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Modifying a Perl script, i got this:

$var =~ s,/$,,;

it seems to be a regex pattern, but i was expecting to found "/" (or "|") instead of "," as separator.

So the question is: when and why one should use in a regex pattern "/" or "|" or ","?

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2 Answers 2

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In Perl, in the substitution operator, as well as many other operators, you can substitute the delimiter for almost any punctuation character, such as

s#/$##
s=/$==
s!/$!!

Which one to use when is a matter of what you need at the time. Preferably you choose a delimiter that does not conflict with the characters in your regex, and one that is readable.

In your case, a different delimiter from / was used because one wanted to include a slash in the regex, to remove a trailing slash. With the default delimiters, it would have been:

s/\/$//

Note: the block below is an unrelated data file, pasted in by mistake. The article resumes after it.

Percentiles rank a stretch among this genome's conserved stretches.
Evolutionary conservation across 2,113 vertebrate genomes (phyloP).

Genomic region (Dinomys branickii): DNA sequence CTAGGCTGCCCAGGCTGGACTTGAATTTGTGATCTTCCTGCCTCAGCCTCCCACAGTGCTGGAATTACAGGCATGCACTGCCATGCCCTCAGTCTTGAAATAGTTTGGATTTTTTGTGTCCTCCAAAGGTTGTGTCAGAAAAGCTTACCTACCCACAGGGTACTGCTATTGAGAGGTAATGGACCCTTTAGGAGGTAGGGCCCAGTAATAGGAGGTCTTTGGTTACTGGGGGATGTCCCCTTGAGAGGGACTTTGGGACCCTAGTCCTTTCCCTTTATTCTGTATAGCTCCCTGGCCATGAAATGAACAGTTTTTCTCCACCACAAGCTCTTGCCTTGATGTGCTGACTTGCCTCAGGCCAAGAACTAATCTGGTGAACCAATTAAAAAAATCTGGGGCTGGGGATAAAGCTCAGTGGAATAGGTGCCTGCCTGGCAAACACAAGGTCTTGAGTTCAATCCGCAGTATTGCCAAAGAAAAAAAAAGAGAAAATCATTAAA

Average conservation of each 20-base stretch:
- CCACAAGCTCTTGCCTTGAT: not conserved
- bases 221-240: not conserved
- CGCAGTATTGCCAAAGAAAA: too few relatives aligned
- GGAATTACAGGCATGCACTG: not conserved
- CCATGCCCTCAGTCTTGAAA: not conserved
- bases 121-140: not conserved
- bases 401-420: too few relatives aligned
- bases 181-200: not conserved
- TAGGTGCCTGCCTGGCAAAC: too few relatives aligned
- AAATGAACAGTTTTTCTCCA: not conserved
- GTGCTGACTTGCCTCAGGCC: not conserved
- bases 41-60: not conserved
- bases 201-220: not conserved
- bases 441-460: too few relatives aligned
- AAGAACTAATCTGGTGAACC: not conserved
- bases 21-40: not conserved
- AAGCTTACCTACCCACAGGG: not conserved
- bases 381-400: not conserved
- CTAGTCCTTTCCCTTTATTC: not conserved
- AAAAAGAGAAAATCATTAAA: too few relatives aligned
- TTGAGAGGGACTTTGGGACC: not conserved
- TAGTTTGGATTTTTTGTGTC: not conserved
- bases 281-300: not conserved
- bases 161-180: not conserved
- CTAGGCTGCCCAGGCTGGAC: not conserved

Which is not as easy to read.

Like I mentioned above, you can do this with a great many operators and functions:

m#...#
qw/.../
qw#...#
tr;...;;
qq?...?
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  • not just punctuation characters: letters work too: "foo" =~ s ofooroo. However, there is no justification to ever do this (obfuscation aside).
    – amon
    Jan 24, 2014 at 16:31
  • @amon Indeed. I seem to recall someone using space once, but can't recall how. But perhaps not something to recommend.
    – TLP
    Jan 24, 2014 at 17:39
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In Perl, the default regular expression delimiter is /.

However, other characters may be used instead of /. Typically, you would use alternate delimiters when the regular expression itself includes a /. Using alternate delimiters avoids excessive escaping of the delimiter:

s/foo\/bar\//baz/;

vs.

s|foo/bar/|baz|;

perlpdoc perlop:

This is particularly useful for matching path names that contain "/", to avoid LTS (leaning toothpick syndrome).

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